By Patrick M. McCue, DVM, PhD,
Diplomate American College of Theriogenologists
Culture of the uterus to determine if one or more microorganisms are present or if the mare is 'clean' (i.e. free of organisms) is an important diagnostic test. Cultures may be performed as part of a breeding soundness examination, prior to the onset of the breeding season, during the breeding season, or at the end of the breeding season. In many instances, a stallion manager may require that a mare be cultured and determined to be 'clean' prior to live cover or prior to shipping semen. An important reason for culturing a mare prior to breeding is that the odds are very low that a mare will become pregnant or stay pregnant with an active uterine infection.
Possible exceptions to the guideline that mares should be cultured 'clean' prior to breeding are foaling mares and maiden mares. Postpartum mares entering their foal heat commonly have bacteria in their uterus, and culture results at the foal heat are not correlated with pregnancy rates. This does not hold true for cycles after the foal heat. Maiden mares are another possible exception to the 'culture required' rule. Mares that have never been bred have a very low probability of having bacteria in their uterus. Young Thoroughbred mares have a tendency to aspirate air and potentially bacteria into their vaginal vault (i.e. 'wind-suck'), but very few young Quarter Horse mares have this tendency.
Uterine infection or endometritis can be suspected in a mare that exhibits an abnormally short estrous cycle, has a vaginal or cervical discharge, an inflamed cervix on speculum examination, fluid in the uterus detected on ultrasound, and possibly failure to conceive when bred to a fertile stallion. Endometritis is a significant cause of reproductive failure in broodmares.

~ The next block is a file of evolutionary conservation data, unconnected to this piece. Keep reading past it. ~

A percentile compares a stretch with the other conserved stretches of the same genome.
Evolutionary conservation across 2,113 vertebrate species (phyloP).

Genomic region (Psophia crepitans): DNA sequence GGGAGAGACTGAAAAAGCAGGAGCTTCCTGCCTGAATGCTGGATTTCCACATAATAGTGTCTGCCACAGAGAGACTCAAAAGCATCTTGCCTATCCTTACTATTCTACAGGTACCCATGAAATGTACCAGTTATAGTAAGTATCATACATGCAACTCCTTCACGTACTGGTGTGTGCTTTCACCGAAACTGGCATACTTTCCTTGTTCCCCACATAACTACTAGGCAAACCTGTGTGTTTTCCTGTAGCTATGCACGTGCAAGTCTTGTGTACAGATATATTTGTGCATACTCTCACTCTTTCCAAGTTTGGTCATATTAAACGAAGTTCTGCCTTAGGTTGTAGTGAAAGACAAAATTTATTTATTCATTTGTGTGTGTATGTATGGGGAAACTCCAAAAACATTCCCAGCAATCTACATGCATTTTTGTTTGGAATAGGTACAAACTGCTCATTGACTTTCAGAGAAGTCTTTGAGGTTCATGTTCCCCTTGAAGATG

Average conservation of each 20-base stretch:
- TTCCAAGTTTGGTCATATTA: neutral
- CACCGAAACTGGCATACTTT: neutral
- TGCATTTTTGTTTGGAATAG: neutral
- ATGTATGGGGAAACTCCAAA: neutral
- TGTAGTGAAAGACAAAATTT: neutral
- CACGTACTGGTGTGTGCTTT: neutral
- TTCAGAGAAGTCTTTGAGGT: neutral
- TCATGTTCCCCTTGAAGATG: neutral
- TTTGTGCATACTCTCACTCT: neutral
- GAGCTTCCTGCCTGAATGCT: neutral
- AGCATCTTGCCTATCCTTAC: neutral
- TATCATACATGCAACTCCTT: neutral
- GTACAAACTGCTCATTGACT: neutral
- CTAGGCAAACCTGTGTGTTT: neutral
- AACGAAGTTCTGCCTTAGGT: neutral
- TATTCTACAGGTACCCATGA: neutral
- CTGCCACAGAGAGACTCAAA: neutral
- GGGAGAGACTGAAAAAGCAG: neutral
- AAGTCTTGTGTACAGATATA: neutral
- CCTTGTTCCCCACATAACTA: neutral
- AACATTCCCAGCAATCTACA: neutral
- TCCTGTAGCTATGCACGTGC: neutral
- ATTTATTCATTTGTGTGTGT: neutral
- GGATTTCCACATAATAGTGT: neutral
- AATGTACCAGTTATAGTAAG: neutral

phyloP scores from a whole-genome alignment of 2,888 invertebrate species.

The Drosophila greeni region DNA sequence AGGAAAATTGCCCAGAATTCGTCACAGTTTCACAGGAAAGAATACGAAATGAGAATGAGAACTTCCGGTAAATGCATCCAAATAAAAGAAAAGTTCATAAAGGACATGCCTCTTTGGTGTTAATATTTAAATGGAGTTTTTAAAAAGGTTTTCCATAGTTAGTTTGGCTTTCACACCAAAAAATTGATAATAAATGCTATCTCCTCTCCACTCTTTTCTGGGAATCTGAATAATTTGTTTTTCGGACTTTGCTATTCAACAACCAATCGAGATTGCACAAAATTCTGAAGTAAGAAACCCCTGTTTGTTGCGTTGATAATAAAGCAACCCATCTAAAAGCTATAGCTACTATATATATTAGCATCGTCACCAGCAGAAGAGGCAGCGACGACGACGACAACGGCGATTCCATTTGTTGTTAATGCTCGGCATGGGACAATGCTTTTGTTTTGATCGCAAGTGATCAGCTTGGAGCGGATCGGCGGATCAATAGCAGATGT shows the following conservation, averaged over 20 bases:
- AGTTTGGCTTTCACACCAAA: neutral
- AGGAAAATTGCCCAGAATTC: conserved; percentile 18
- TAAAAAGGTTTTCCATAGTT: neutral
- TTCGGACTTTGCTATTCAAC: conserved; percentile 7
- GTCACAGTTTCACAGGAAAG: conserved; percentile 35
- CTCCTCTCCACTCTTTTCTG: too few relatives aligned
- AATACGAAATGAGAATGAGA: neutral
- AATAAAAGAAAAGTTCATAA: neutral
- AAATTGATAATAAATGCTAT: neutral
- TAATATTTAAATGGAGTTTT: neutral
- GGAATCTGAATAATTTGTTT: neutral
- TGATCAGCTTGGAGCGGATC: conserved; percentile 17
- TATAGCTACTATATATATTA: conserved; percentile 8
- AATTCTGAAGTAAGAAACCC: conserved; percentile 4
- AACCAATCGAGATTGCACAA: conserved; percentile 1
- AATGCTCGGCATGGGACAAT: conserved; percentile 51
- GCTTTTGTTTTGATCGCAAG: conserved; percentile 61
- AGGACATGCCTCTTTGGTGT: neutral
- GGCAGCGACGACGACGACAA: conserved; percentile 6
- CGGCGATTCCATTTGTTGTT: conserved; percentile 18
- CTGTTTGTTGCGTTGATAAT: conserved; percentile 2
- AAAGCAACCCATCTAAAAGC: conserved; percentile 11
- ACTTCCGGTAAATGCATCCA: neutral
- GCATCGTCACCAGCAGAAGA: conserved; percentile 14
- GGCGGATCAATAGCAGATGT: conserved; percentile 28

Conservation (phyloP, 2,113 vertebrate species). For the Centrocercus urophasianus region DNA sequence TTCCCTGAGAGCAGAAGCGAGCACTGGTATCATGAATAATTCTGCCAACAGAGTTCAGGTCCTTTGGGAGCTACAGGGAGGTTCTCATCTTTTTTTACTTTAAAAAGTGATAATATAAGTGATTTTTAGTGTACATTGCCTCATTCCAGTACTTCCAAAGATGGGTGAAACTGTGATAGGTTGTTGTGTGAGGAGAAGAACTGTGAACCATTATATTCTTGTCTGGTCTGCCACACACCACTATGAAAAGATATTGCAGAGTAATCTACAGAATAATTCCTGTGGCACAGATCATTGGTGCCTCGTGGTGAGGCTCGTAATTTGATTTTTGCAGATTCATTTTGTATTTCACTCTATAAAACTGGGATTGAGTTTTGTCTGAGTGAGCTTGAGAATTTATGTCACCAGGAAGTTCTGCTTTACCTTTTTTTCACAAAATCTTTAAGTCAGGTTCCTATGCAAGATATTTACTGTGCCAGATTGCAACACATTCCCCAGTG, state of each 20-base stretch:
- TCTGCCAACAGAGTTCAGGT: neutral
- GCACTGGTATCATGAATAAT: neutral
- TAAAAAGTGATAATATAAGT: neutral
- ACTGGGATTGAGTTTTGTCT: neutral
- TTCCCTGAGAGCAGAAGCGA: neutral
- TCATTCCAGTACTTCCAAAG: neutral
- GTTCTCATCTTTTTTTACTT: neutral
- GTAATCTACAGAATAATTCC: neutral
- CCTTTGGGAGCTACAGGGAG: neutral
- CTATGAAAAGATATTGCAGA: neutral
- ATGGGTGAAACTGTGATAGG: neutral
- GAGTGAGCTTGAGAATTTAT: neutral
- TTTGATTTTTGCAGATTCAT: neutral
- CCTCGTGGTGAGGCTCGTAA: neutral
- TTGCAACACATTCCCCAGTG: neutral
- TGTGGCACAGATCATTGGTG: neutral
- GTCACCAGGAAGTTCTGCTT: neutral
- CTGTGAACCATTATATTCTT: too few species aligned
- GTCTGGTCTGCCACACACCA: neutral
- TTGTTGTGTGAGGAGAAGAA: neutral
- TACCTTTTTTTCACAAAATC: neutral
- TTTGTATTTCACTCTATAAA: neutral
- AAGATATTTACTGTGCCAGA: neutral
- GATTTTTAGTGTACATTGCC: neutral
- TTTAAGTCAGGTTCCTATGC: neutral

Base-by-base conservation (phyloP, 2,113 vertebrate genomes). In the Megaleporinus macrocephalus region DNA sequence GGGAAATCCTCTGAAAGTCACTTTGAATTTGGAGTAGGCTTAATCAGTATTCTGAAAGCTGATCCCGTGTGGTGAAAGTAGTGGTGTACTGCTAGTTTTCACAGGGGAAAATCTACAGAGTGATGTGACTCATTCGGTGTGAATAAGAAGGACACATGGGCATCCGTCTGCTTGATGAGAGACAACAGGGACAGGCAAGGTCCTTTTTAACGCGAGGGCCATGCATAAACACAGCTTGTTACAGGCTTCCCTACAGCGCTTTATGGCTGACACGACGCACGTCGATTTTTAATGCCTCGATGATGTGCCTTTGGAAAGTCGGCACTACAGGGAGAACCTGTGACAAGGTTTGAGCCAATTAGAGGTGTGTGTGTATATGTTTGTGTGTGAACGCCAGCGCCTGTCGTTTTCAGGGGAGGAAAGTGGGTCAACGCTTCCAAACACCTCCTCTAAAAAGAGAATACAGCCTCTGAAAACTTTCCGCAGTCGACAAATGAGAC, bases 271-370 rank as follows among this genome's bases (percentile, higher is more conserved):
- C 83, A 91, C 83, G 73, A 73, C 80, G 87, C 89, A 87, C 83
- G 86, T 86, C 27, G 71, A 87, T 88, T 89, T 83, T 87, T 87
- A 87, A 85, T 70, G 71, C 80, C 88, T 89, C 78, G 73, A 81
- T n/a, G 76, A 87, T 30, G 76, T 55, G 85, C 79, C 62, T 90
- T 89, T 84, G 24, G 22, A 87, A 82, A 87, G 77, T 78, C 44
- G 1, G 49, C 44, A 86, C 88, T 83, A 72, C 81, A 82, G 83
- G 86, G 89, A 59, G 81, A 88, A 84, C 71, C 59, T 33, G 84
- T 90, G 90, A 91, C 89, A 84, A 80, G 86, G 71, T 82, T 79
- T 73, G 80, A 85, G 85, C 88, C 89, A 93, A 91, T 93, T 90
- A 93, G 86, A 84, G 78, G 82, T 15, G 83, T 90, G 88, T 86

Collection of a culture from the uterus is relatively simple, provided some guidelines are followed. The tail should be wrapped or held out of the way. The perineal area is thoroughly cleaned with soap and water, rinsed with clean water and then dried with paper towels. A sterile obstetrical sleeve, to which a small amount of sterile lubricant has been applied, is worn by the examiner. A sterile, disposable guarded culture instrument is guided into the vagina and then passed through the cervix into the uterus. The swab is advanced beyond the protective sheath until it contacts the endometrium and then is gently rotated, collecting a sample of fluid and cells from the uterine lumen and endometrial wall. The inner swab is then withdrawn into the outer sheath, and the entire culture instrument is withdrawn. Once outside the mare, the swab tip may be transferred into a special culture transport system, labeled and submitted to a microbiological laboratory for culture. The swab should be refrigerated if any significant time period is to elapse prior to submission of the culture.
In the laboratory, the swab is applied to bacterial culture media plates and incubated. Bacterial growth is usually evident within 24 to 48 hours, while yeast and other fungal growth often take several days. Antibiotic susceptibility tests may be performed for any bacteria cultured. This is especially important for organisms for which the antibiotic susceptibility pattern is not predictable. This would include Escherichia coli, Pseudomonas aeruginosa, and Klebsiella pneumonia.
Antibiotic therapy can be initiated when endometritis is suspected, but therapy should be adjusted according to results of culture and susceptibility tests to determine the optimal treatment. The bacteria most commonly recovered from the uterus of mares are shown in the following table. As can be noted, Streptococcus infections are the most common in the uterus of mares. Yeast organisms are occasionally recovered from the uterus of older mares with a history of chronic reproductive problems. As a final note, culture results prior to the breeding season are not necessarily representative of the same mare months later after she has been bred multiple times over several estrous cycles. It may be necessary to culture a mare more than one time during a breeding season to accurately monitor uterine health.
A uterine culture can help determine if a mare is free of infection, identify a potential pathogen, and determine the optimal antibiotic to use to eliminate the infection. Please consult with your equine veterinarian for further information on culturing your mare.
Table 1. Prevalence of bacteria recovered from the uterus of mares.
Animal Reproduction Systems